"A ti kanalatok kicsi."
Translation:Your spoon is small.
4 CommentsThis discussion is locked.
Are you all sharing one spoon, or would "Your spoons are small." be a valid translation? The "kicsi" needs to match, in plurality, "A ti kanalatok", so that, in itself, is not an indication that you share one spoon. I'd have thought that "A ti kanalatok" could mean one spoon each, as when they are talking about people in coats, they translate that into the singular. I didn't try plural here, as it was rejected previously in a very similar translation.
Really? "-atok" is not listed as a version of the suffix? It does not feel like an exception. But it may be rare. Here, the word is "kanál", and the last vowel ("á") gets shortened to "a" when the suffix is added. But this is not the only word that does that.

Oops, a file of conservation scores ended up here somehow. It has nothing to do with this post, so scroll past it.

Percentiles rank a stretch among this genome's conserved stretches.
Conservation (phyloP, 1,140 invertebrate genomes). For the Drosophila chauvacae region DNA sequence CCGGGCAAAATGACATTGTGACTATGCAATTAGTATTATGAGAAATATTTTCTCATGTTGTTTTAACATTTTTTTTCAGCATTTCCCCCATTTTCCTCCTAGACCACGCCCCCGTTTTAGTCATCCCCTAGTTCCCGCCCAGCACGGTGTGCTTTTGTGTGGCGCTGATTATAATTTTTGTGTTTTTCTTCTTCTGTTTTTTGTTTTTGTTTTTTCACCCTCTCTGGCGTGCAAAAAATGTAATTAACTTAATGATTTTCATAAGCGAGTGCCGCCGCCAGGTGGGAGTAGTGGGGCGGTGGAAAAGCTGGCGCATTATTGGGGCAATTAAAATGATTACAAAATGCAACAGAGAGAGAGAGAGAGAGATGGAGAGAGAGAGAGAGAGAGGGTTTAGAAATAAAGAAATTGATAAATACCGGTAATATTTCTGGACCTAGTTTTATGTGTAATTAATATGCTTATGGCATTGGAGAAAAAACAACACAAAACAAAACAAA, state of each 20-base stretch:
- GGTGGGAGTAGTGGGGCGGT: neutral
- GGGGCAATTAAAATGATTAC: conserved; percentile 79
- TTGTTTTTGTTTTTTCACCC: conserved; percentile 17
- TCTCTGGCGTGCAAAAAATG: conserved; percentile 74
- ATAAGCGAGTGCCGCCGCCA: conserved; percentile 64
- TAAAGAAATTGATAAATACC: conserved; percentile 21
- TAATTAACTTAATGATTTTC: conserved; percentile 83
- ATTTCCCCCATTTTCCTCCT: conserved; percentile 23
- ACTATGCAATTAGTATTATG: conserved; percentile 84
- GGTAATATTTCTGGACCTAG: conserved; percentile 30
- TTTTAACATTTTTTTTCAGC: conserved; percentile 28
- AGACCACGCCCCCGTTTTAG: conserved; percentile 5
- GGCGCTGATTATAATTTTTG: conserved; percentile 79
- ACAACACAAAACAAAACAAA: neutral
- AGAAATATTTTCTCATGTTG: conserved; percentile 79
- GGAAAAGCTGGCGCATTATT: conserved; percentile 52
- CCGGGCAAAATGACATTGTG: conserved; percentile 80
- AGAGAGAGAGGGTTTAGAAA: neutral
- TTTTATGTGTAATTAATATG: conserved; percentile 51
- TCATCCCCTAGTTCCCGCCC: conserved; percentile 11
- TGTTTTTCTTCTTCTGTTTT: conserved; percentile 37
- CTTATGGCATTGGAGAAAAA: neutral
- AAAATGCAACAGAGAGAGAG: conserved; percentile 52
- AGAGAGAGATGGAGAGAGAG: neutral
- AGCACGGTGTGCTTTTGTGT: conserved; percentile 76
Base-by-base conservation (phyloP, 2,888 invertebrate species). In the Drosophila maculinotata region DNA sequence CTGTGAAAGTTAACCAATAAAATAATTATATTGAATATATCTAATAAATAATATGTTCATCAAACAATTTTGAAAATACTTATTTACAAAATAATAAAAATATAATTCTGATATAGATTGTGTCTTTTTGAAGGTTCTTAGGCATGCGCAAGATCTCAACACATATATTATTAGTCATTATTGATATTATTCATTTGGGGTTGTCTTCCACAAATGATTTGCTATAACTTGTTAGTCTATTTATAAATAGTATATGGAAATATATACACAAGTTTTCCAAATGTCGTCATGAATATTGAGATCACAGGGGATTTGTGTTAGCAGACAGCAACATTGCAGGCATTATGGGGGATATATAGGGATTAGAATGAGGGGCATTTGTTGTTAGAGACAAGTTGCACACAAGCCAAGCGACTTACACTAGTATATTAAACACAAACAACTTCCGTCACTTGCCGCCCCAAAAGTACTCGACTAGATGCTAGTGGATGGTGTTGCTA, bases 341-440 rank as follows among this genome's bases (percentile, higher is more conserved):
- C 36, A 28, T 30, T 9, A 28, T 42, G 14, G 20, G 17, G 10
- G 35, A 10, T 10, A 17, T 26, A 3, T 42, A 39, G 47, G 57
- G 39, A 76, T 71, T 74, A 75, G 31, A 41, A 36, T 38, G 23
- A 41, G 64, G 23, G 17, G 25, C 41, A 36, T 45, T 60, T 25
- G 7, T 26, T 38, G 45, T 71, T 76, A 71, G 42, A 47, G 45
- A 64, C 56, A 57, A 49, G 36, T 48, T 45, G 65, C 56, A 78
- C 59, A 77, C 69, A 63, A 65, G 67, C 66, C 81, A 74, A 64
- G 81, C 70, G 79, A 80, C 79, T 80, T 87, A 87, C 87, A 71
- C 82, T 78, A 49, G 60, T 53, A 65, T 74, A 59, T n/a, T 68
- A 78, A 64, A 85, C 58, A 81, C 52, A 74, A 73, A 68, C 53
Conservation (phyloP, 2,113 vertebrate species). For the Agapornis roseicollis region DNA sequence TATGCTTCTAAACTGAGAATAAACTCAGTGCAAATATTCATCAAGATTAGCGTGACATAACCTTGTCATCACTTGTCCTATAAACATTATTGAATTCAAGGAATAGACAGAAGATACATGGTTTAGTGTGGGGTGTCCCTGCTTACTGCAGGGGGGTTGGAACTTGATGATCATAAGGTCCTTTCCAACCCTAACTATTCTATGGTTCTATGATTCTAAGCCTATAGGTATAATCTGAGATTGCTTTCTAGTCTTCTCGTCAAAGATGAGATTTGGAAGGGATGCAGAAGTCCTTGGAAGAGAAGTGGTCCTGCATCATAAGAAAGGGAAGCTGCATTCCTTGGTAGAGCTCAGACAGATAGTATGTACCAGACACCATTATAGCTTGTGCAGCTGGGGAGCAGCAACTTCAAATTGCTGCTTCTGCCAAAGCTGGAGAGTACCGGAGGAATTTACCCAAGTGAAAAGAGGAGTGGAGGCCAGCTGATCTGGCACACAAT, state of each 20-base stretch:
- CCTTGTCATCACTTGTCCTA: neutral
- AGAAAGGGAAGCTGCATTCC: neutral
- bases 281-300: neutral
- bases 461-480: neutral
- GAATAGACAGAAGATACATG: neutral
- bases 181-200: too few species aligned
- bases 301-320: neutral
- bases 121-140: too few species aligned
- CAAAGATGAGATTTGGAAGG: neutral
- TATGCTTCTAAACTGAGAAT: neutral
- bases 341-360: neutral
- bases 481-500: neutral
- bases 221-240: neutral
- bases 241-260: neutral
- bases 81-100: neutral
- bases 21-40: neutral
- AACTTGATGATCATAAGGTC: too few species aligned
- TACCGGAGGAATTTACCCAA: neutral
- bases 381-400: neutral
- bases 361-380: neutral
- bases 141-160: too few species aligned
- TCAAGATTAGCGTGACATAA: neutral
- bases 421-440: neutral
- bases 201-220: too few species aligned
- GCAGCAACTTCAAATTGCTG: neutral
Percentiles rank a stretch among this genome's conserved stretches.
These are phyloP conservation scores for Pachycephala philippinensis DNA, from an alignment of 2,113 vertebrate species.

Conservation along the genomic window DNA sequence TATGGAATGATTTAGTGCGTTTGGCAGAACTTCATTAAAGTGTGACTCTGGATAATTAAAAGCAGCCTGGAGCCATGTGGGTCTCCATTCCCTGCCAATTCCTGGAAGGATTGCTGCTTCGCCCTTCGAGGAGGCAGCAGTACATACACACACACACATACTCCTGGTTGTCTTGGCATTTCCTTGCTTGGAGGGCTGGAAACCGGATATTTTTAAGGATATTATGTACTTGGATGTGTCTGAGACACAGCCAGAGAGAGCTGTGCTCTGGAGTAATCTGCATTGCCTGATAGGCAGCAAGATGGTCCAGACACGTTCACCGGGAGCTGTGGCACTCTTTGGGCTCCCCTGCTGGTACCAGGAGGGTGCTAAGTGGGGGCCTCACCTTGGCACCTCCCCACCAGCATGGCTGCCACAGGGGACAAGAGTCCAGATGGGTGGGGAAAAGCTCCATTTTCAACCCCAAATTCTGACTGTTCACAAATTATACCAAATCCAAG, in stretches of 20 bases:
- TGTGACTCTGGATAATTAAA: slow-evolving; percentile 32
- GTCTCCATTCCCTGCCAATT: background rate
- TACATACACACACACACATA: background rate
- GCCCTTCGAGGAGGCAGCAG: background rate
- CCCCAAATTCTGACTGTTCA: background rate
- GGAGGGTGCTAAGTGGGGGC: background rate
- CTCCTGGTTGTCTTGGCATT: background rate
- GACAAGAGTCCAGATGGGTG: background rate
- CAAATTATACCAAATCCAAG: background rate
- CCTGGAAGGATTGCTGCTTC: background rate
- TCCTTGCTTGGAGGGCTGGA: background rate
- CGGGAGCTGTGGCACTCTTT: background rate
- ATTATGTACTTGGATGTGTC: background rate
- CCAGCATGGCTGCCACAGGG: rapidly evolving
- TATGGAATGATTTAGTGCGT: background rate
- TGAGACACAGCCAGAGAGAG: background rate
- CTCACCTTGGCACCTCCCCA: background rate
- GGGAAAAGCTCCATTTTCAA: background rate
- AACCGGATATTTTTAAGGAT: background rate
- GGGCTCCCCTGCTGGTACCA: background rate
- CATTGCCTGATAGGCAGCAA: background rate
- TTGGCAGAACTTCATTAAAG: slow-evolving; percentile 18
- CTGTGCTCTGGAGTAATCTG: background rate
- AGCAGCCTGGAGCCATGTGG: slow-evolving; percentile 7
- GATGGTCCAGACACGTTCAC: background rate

kanál - kanalatok (spoon)
pohár - poharatok (drinking glass)
But there are other words, that do not shorten, and, still, they get the "-atok" suffix:
láb - lábatok (leg)
ágy - ágyatok (bed)
agy - agyatok (brain)
vágy - vágyatok (wish/desire)
kád - kádatok (tub)
tál - tálatok (bowl)
hát - hátatok (back)
Actually, the suffixes are -tok, -tek, -tök. And there can be a buffer sound between the word and the suffix, to ease the pronunciation. So, that is how we can end up with "-a-tok". It is the "-tok" suffix with the buffer sound "a".
You might also be thinking of conjugation of verbs here, where the suffixes are quite similar to the possessive ones, but not exactly the same.
To add to vvsey's explanation: the binding vowel is usually the same that is used when adding the -t suffix to the base noun:
- ház - házat - házam
- kanál - kanalat - kanalad
- könyv - könyvet - könyvetek
Doesn't work for nouns that don't have a binding vowel for the -t suffix, though: hús - húst - húsom